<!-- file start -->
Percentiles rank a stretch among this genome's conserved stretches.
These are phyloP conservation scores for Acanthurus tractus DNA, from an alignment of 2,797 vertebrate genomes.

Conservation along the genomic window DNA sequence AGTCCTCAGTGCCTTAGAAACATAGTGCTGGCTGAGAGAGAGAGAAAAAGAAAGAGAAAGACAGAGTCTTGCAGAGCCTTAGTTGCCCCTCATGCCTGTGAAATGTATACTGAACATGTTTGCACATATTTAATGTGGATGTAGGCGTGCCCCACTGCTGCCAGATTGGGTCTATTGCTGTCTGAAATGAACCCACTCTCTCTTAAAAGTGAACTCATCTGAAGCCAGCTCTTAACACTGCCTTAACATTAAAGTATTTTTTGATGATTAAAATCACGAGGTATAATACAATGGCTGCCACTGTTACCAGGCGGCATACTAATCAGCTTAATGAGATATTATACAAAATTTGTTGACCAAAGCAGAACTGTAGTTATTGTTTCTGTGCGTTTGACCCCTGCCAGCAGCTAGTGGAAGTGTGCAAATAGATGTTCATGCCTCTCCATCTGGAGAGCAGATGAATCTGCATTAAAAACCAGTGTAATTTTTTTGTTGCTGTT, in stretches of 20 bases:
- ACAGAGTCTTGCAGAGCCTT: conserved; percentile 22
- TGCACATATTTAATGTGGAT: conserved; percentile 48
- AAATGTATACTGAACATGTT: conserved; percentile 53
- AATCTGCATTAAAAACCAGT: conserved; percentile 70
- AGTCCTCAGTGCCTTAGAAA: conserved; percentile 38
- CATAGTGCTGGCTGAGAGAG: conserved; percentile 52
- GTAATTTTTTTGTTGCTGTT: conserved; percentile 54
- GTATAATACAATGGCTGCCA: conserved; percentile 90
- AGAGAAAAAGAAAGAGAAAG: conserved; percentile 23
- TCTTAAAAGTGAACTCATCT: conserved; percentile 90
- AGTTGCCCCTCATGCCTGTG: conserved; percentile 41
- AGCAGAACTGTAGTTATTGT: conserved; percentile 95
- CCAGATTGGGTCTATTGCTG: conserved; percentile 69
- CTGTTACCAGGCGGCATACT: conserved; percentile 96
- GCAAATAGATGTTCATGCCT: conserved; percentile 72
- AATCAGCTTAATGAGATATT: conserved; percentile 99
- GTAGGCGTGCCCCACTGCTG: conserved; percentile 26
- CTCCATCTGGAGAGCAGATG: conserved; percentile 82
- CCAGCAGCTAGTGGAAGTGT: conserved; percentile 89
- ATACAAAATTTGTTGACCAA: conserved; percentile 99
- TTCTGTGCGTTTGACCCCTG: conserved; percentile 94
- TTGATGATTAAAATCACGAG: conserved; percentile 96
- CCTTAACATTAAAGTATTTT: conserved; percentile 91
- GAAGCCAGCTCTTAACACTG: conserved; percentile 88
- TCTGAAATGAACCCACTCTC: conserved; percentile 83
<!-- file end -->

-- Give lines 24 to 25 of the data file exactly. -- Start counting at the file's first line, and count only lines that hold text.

- TTCTGTGCGTTTGACCCCTG: conserved; percentile 94
- TTGATGATTAAAATCACGAG: conserved; percentile 96